Question 3 : What are the advantages and disadvantages of opening labour markets on a global scale?
Date submitted: 22nd January 2015
Course tutor: Michael Gold
MacLuhan (1969) introduced the term “global villages” into the modern management. Forty years later, many companies consider the global instead of their home country as their play field and this implies for the labour market. (Mustafa Ozbilgin (2005) Thus, there are lots of employees, mostly managers and the professionals who work in the home country, sent as expatriates to the host countries as the companies are trying to expand their operations across national borders and as global competitiveness intensifies. (Arthur and Bennett 1995; Drucker (1999) The companies will employ people who are mostly local, host-country nationals and also people who are ‘third-country’ nationals. Some of them may have came from an operation from a host country to work for the company. Moreover, companies will invest in the global leaders for future development who know clearly about the operation of diverse teams and take up the challenge of cross-border mobility (Conner 2000) in order to ensure the global market stay competitive.
Labour market consists of workers who are looking for paid employment and employers are seeking to fill vacancies. Labour supply is determined by the number of people who are in employment or looking for job and the number of hours they are willing to work. Labour demand is the sum of employees plus the number of vacancies waiting to be filled. When sales rise, demand for labour goes up. For instance, there is a rise in the number of nurses in 2010 compared to 1997 due to a government decision to increase spending on healthcare between 2000-2011 and the average annual increase was 6.5 percent. ( Harker 2011) the NHS turned to overseas recruitment in order to response the increasingly rapid demand for nurses, around 10 percent of new nurses were from outside UK in 1990s and 50 percent were international qualified nurses by 2011-2002. (Buchan and Seccombe 2011:16) Recruiting foreign nurses filled the skill gaps without waiting for domestic nurses to be trained and gain experience. Foreign nurses are willing to work in the UK due to better pay and working conditions, career mobility, professional development and better quality of life, sometimes just novelty and adventure. (Kingma 2006) In opposite, when sales fall, demand for labour decreases. (Julie B, Amanda T. 2014) For example: workers who work in HMV lost their job as retailer HMV closed stores. HMV’s like-for-like sales were down 12.1 percent in the financial year 2011-2012 as it failed to stand out in the competition , especially from music downloads. (BBC, 2012 )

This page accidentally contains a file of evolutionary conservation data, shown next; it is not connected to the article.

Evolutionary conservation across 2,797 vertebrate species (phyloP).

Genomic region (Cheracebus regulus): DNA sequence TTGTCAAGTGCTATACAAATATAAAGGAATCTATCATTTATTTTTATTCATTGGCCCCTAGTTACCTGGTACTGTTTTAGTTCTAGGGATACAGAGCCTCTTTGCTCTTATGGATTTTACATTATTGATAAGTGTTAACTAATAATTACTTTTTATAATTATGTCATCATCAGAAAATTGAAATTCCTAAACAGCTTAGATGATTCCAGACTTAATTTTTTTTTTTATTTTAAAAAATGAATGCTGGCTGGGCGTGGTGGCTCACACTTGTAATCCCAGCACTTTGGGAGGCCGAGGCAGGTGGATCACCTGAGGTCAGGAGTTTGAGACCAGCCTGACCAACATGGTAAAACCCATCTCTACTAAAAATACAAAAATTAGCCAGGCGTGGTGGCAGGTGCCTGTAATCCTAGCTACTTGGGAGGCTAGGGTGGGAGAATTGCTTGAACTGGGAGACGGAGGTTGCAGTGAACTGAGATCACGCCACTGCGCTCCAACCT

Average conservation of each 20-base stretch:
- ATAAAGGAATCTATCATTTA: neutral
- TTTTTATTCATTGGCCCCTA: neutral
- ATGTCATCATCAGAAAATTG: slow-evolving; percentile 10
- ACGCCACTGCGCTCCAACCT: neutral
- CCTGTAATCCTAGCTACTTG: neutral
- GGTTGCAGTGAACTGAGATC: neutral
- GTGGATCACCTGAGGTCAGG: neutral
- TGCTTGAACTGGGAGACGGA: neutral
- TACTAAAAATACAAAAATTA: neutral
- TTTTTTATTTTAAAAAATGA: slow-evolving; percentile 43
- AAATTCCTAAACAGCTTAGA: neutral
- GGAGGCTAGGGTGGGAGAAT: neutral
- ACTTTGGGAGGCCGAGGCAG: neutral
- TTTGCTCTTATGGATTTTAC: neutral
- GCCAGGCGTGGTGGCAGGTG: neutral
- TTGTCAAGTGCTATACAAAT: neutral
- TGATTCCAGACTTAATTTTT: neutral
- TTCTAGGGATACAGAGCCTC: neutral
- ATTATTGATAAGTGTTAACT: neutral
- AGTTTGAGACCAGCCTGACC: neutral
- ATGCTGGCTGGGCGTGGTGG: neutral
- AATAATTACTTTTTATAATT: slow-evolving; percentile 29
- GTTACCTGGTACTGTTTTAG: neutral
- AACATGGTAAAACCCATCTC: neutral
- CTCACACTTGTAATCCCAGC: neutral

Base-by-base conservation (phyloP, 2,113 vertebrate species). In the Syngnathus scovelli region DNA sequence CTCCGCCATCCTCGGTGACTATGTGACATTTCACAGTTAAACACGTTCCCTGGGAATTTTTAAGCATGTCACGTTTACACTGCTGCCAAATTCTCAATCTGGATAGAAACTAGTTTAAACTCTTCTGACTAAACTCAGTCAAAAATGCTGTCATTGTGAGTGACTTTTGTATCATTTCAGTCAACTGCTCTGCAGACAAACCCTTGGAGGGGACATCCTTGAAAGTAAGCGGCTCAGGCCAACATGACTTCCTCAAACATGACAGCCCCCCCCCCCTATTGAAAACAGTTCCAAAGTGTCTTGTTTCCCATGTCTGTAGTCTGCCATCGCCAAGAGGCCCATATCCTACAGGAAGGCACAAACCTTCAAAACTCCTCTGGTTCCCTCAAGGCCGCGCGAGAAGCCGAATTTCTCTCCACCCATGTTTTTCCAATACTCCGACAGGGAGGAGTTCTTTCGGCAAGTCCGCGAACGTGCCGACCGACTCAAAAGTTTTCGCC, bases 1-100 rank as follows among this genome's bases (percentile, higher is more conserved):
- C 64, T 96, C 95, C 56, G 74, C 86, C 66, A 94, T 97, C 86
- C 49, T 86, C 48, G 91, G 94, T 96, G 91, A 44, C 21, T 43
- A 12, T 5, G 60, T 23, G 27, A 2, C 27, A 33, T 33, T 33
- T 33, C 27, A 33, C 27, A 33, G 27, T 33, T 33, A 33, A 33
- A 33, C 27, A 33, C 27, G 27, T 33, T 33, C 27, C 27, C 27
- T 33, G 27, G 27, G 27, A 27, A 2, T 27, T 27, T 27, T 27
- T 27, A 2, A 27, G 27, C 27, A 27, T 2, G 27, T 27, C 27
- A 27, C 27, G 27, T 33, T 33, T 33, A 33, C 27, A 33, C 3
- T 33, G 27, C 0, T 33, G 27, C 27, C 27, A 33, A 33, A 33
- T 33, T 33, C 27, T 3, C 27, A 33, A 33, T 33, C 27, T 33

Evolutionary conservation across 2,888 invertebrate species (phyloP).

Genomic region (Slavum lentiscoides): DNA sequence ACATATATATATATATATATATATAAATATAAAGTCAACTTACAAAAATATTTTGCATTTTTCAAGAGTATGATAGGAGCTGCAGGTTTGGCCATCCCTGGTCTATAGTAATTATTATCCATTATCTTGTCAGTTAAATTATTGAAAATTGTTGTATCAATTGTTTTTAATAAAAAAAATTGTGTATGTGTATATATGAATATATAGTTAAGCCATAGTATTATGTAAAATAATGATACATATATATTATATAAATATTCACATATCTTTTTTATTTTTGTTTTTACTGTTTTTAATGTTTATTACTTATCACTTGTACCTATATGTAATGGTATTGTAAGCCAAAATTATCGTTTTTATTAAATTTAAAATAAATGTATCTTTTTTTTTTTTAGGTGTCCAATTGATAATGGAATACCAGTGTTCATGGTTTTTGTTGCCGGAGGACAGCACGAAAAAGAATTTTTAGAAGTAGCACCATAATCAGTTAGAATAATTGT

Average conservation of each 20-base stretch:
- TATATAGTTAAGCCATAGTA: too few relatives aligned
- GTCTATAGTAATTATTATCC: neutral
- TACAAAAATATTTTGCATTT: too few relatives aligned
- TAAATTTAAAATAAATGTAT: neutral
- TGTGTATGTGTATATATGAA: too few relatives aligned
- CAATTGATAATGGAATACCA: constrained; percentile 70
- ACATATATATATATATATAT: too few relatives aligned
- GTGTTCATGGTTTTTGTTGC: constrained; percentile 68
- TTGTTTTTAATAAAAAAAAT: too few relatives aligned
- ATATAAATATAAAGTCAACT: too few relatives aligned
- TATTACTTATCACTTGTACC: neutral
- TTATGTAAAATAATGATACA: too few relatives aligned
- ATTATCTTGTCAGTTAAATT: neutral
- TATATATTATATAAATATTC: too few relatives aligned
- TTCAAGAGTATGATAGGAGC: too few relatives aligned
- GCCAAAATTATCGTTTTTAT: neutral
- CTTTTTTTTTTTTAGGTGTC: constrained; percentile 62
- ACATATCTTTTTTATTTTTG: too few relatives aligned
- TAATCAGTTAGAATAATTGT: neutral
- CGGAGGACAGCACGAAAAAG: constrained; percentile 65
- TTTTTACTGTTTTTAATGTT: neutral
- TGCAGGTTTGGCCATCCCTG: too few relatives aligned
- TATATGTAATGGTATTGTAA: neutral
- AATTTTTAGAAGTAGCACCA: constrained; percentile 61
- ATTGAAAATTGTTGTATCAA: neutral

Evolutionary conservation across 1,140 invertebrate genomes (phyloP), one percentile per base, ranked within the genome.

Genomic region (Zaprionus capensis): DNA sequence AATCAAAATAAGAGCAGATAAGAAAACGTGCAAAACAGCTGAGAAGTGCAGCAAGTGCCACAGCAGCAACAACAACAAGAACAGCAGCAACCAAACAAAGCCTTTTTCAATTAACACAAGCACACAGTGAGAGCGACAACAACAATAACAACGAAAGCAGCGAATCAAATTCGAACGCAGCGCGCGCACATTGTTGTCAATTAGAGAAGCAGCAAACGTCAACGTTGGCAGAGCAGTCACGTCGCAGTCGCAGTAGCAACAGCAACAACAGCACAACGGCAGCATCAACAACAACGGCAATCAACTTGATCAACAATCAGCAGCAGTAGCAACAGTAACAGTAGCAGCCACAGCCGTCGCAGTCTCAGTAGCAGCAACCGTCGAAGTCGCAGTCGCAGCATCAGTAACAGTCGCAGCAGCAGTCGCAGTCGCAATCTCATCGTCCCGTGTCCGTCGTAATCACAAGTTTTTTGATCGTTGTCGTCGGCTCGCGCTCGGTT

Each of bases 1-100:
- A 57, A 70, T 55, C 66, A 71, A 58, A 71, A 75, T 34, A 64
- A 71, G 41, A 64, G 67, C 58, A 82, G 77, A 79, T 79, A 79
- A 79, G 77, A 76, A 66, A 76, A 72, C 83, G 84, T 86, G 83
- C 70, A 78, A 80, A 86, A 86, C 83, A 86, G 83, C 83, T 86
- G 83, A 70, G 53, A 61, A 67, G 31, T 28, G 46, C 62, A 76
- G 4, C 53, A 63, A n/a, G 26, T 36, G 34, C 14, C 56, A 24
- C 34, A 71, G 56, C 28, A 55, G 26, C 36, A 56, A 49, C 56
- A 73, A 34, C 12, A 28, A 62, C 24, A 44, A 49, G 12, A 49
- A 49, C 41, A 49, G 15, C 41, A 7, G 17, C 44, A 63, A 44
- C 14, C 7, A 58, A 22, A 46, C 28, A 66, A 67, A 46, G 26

Challenges / Disadvantages
There is a challenge in managing a diverse workforce. Dynamic economic growth in Asia and the Pacific driven by increased Asian workers to seek employment abroad every year. Discrimination occurs in the labour market which is an everyday experience for most migrant workers. They are being discriminated in variety of ways in Europe and the Middle East, and also in Asian region itself. Increasing number of migrate workers face new forms of discrimination including racial discrimination, gender, xenophobia, intolerance are all reflected in low wages, long working hours and violence. (International Labour Office. 2012) Gender discrimination indicates an organisational problem. For instance, discrimination on women occurs within their working environments, regardless of their own personal experiences with it may affect them to more negatively assess their organisations and experiences than men do. It has also been said that women generally don't feel included and treated fairly than white men do (Mor Barak, Cherin & Berkman, 1998) which might result poor working performance and low productivity as they do not enjoy their work there. According